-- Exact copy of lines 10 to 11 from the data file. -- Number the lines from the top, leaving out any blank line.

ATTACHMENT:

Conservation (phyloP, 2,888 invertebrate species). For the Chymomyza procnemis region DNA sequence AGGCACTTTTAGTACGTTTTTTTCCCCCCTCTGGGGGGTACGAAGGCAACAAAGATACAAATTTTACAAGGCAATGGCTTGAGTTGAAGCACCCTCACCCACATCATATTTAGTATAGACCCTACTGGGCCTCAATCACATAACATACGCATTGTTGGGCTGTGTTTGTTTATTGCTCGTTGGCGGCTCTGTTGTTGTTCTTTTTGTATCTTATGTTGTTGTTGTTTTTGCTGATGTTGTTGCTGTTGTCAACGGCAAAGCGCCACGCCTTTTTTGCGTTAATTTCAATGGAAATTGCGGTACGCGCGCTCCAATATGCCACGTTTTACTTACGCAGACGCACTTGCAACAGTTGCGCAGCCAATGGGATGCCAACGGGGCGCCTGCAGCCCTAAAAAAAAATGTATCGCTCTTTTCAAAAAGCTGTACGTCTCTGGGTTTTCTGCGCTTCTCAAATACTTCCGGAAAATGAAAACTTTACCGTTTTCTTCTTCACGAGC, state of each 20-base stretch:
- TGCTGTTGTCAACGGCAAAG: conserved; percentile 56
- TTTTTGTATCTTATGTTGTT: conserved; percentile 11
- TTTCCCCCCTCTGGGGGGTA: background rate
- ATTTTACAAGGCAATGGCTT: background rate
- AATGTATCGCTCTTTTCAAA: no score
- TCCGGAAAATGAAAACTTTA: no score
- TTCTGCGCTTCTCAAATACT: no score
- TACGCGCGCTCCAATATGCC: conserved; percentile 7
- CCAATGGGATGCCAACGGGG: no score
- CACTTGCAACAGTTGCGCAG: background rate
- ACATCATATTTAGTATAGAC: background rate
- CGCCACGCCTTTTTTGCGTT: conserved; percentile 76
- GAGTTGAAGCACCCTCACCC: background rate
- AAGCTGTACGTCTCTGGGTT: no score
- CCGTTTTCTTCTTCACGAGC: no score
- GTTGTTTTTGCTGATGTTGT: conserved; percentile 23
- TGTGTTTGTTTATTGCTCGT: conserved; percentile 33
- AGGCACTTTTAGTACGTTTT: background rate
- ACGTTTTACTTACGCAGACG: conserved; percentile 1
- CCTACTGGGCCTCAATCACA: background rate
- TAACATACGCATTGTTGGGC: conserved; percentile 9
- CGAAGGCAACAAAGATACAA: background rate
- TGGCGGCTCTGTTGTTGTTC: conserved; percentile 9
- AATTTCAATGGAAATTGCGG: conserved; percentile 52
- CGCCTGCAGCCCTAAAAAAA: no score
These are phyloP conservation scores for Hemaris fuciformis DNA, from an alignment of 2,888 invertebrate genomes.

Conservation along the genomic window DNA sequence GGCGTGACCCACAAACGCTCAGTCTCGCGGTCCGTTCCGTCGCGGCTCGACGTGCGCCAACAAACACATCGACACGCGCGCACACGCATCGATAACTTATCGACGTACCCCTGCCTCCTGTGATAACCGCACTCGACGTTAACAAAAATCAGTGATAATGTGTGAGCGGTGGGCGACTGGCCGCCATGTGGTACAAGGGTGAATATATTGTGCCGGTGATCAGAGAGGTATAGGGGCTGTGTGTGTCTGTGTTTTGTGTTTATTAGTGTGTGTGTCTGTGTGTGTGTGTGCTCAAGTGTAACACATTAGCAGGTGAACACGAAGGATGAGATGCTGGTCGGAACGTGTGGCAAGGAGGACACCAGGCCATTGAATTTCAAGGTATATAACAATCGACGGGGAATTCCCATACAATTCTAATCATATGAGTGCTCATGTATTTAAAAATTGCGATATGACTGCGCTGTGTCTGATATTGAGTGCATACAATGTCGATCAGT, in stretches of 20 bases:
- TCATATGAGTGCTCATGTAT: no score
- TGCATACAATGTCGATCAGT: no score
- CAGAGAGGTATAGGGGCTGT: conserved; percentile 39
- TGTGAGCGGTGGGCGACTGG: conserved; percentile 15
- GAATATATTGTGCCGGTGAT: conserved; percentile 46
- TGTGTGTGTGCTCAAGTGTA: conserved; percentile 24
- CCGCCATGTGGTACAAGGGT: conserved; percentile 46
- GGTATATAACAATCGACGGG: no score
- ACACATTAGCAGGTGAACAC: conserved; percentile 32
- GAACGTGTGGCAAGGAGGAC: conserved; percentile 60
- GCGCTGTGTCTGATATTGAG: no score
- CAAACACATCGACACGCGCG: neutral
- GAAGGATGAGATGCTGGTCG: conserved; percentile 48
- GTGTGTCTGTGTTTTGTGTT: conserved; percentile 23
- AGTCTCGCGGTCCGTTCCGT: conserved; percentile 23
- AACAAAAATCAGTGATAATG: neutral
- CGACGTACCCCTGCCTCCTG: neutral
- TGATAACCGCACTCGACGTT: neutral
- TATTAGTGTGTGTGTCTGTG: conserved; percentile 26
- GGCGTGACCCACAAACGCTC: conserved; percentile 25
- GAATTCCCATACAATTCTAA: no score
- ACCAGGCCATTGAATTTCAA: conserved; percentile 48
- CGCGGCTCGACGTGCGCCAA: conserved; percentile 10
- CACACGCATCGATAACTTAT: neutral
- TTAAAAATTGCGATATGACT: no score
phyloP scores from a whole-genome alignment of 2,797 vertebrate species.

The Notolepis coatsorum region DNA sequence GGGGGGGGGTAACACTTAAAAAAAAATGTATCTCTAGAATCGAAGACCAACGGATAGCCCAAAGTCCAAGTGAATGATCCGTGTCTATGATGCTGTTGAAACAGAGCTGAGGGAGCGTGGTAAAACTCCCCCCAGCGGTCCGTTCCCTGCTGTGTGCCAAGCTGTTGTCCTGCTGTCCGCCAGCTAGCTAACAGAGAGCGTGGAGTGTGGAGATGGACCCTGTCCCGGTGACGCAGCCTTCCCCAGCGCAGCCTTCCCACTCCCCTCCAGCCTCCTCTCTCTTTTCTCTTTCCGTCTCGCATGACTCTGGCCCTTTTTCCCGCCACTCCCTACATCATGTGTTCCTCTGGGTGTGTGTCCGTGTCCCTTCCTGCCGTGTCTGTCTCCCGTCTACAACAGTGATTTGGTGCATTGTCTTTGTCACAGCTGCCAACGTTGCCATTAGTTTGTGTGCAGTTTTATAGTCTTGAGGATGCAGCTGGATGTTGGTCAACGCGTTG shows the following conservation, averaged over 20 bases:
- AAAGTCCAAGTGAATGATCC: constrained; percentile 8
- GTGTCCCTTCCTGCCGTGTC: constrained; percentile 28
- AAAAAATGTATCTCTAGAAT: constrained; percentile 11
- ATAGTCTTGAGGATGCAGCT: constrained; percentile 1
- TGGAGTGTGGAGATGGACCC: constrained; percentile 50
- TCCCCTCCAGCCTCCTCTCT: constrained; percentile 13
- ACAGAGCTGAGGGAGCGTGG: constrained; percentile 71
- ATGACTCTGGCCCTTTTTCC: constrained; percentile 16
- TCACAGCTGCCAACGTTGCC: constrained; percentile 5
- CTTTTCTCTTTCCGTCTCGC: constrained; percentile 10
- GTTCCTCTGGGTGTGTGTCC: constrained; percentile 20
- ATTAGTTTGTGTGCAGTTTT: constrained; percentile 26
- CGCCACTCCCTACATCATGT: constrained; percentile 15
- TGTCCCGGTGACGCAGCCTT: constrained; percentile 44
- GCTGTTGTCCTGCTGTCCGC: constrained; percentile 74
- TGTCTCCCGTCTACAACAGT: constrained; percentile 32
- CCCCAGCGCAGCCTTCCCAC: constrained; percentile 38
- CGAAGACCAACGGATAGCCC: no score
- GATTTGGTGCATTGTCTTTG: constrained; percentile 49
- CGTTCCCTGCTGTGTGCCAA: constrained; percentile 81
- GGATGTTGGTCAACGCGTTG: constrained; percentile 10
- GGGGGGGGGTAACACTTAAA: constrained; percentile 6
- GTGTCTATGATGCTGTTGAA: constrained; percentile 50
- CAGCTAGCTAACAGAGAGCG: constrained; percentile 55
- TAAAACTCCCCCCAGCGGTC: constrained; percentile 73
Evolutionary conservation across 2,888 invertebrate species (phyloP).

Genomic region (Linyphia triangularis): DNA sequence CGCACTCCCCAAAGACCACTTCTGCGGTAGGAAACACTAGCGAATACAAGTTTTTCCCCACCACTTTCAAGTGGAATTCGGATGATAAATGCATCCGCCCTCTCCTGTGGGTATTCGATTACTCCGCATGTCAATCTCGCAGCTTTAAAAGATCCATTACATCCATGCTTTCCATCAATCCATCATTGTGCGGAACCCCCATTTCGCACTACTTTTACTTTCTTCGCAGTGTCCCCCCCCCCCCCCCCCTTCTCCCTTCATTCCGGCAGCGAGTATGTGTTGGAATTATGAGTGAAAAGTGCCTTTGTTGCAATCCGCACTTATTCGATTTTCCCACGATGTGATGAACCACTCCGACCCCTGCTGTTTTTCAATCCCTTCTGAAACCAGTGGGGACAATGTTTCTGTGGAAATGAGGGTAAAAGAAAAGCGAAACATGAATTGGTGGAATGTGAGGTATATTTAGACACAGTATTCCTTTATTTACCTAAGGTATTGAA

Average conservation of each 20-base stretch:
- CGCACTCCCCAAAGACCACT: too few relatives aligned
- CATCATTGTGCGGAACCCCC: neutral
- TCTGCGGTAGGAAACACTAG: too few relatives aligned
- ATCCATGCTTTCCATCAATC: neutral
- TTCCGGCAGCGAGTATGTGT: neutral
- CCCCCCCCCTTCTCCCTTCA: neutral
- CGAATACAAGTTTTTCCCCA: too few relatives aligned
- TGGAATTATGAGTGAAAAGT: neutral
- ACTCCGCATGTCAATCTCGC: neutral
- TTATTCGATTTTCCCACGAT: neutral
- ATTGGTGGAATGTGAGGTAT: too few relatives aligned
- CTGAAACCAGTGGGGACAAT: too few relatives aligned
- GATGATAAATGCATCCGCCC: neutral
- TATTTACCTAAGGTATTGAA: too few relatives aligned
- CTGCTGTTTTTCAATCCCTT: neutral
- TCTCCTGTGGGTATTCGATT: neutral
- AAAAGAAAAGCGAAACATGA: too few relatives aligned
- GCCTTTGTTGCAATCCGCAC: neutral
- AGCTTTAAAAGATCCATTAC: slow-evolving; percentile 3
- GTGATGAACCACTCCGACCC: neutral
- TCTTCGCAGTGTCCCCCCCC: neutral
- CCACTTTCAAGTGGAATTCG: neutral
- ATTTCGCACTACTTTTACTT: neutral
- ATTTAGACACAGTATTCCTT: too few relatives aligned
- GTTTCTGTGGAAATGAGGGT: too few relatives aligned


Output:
- CCAATGGGATGCCAACGGGG: no score
- CACTTGCAACAGTTGCGCAG: background rate